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Phenomenology in Amazigh culture in A Vava Inouva lyrics by Idir
From the high mountains of Jarjarah, the plateaus of Sétif and the Biskra valley to the rocky...

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Issue 38
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Phenomenology in Amazigh culture in A Vava Inouva lyrics by Idir
Issue 38

 By Dr. Monis Bakhadhara, University of Tlemcen, Algeria

 

From the high mountains of Jarjarah, the plateaus of Sétif and the Biskra valley to the rocky mountains of Tasli, which are inhabited by the blue people known as the Touareg, there are vibrant villages and groups of people who live close to nature. These Amazigh villages, (in Algeria, the people are known as ‘Al Qaba’el’), have a strong relationship with nature, one which has been enhanced over time.

This strong relationship is evident in every detail of the tribe’s daily life, from their dialogue and clothing to their ways of preparing food and hosting parties, tending animals, building houses and weaving wool.

These tribes are distinctive and unique among the peoples of the Mediterranean. Their cultural history is stronger than historical events might suggest. These tribes continued to live naturally; their crafts and adornments make their love for life very apparent.

Despite the active role the Amazigh have played in shaping the history of the peoples of the region for the past three thousand years, Amazigh people did not record their history. According to the Moroccan scholar Mohammad Shafiq, these tribes were accustomed to forgetting the past, because they believed that focusing on the past would lead to nothing but pride. Formal history can only be recorded in well-organised societies, because proper scientific research requires that the researchers get information from authorities.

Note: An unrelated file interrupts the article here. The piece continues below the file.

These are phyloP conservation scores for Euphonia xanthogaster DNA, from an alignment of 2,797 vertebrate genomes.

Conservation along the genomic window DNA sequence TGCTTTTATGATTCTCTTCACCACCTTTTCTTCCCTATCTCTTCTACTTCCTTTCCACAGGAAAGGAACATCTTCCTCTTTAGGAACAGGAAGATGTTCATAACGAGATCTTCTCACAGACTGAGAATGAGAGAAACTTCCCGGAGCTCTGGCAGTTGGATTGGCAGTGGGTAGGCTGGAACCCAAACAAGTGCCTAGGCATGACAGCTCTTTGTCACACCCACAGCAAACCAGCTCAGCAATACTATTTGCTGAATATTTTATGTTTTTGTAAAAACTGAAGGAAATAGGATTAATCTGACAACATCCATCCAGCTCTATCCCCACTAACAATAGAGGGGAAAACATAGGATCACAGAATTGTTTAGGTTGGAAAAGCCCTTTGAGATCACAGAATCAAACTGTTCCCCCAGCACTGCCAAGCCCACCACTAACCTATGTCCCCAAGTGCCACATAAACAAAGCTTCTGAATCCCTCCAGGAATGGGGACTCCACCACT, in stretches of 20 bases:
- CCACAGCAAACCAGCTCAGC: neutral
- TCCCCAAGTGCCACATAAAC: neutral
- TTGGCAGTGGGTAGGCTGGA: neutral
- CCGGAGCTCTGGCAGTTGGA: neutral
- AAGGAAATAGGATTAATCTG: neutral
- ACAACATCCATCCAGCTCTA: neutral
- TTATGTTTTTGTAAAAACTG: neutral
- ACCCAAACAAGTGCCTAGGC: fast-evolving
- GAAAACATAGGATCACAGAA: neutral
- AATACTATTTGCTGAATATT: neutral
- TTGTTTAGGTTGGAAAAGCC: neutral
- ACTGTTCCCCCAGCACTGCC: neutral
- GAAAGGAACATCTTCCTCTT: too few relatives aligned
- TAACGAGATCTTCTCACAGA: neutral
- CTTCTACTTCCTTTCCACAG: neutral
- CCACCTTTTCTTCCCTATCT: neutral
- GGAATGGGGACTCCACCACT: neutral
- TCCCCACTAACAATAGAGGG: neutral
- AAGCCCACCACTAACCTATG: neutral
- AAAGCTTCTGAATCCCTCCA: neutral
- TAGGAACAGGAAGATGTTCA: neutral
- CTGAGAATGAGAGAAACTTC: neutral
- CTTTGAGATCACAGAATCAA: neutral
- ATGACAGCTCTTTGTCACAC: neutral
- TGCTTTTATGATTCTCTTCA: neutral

The Amazigh culture was voluntarily closed to outsiders. The Amazigh contributed significantly to the emergence of the great civilisations and cultures on the Mediterranean Coast in the middle of first millennium BC.

Their culture was closed to outsiders due to their predominantly Bedouin lifestyle. In addition, no religious books have been written in their language. In the early fourth century after Hijra, Hamim Al-Ghamari tried to write the Qur'an in the language of his forefathers, as did Salih bin Tarif Al-Barghawati Al-Mahmudi in the second century after Hijra.

The Amazigh character has been shaped by two major forces: nature, with its rich elements; and heritage.

The Amazighs’ refusal to build fortresses and castles or to make weapons proves that they were reluctant to stay in one place and defend borders. While the Pharaohs wanted to live on forever in their tombs and buildings, the Amazigh were not as concerned with being remembered.